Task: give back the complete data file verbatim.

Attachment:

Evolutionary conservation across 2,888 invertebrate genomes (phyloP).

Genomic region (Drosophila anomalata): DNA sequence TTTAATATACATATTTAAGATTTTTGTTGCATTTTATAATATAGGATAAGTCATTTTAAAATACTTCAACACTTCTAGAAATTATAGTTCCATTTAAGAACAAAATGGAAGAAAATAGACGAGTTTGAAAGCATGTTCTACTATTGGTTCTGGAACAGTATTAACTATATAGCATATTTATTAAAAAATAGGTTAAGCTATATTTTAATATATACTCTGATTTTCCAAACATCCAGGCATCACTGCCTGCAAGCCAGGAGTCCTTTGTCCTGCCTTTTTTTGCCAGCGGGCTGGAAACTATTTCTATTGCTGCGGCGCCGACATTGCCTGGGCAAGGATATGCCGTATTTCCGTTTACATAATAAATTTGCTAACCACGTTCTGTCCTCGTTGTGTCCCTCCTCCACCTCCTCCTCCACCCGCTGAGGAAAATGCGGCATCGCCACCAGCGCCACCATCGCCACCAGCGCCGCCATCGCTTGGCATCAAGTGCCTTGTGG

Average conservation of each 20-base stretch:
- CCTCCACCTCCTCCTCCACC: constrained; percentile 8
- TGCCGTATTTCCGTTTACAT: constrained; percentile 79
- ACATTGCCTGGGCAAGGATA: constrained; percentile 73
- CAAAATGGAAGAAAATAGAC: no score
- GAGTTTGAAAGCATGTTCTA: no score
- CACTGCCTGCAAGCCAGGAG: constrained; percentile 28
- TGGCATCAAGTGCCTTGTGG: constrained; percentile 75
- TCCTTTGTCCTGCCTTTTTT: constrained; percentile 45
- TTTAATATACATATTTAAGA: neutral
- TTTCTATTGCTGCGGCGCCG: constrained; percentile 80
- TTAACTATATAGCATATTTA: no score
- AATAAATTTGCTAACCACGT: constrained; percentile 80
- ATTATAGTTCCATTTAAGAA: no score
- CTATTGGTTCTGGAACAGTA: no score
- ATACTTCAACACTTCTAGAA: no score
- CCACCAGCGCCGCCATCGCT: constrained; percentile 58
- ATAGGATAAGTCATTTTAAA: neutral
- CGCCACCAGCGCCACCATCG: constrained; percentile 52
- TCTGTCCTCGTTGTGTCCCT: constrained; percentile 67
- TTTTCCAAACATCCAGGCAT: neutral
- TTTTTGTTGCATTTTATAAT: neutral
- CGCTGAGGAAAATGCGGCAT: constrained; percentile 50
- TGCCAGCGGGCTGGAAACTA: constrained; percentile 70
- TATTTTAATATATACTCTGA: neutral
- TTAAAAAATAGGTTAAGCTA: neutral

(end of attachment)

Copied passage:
Evolutionary conservation across 2,888 invertebrate genomes (phyloP).

Genomic region (Drosophila anomalata): DNA sequence TTTAATATACATATTTAAGATTTTTGTTGCATTTTATAATATAGGATAAGTCATTTTAAAATACTTCAACACTTCTAGAAATTATAGTTCCATTTAAGAACAAAATGGAAGAAAATAGACGAGTTTGAAAGCATGTTCTACTATTGGTTCTGGAACAGTATTAACTATATAGCATATTTATTAAAAAATAGGTTAAGCTATATTTTAATATATACTCTGATTTTCCAAACATCCAGGCATCACTGCCTGCAAGCCAGGAGTCCTTTGTCCTGCCTTTTTTTGCCAGCGGGCTGGAAACTATTTCTATTGCTGCGGCGCCGACATTGCCTGGGCAAGGATATGCCGTATTTCCGTTTACATAATAAATTTGCTAACCACGTTCTGTCCTCGTTGTGTCCCTCCTCCACCTCCTCCTCCACCCGCTGAGGAAAATGCGGCATCGCCACCAGCGCCACCATCGCCACCAGCGCCGCCATCGCTTGGCATCAAGTGCCTTGTGG

Average conservation of each 20-base stretch:
- CCTCCACCTCCTCCTCCACC: constrained; percentile 8
- TGCCGTATTTCCGTTTACAT: constrained; percentile 79
- ACATTGCCTGGGCAAGGATA: constrained; percentile 73
- CAAAATGGAAGAAAATAGAC: no score
- GAGTTTGAAAGCATGTTCTA: no score
- CACTGCCTGCAAGCCAGGAG: constrained; percentile 28
- TGGCATCAAGTGCCTTGTGG: constrained; percentile 75
- TCCTTTGTCCTGCCTTTTTT: constrained; percentile 45
- TTTAATATACATATTTAAGA: neutral
- TTTCTATTGCTGCGGCGCCG: constrained; percentile 80
- TTAACTATATAGCATATTTA: no score
- AATAAATTTGCTAACCACGT: constrained; percentile 80
- ATTATAGTTCCATTTAAGAA: no score
- CTATTGGTTCTGGAACAGTA: no score
- ATACTTCAACACTTCTAGAA: no score
- CCACCAGCGCCGCCATCGCT: constrained; percentile 58
- ATAGGATAAGTCATTTTAAA: neutral
- CGCCACCAGCGCCACCATCG: constrained; percentile 52
- TCTGTCCTCGTTGTGTCCCT: constrained; percentile 67
- TTTTCCAAACATCCAGGCAT: neutral
- TTTTTGTTGCATTTTATAAT: neutral
- CGCTGAGGAAAATGCGGCAT: constrained; percentile 50
- TGCCAGCGGGCTGGAAACTA: constrained; percentile 70
- TATTTTAATATATACTCTGA: neutral
- TTAAAAAATAGGTTAAGCTA: neutral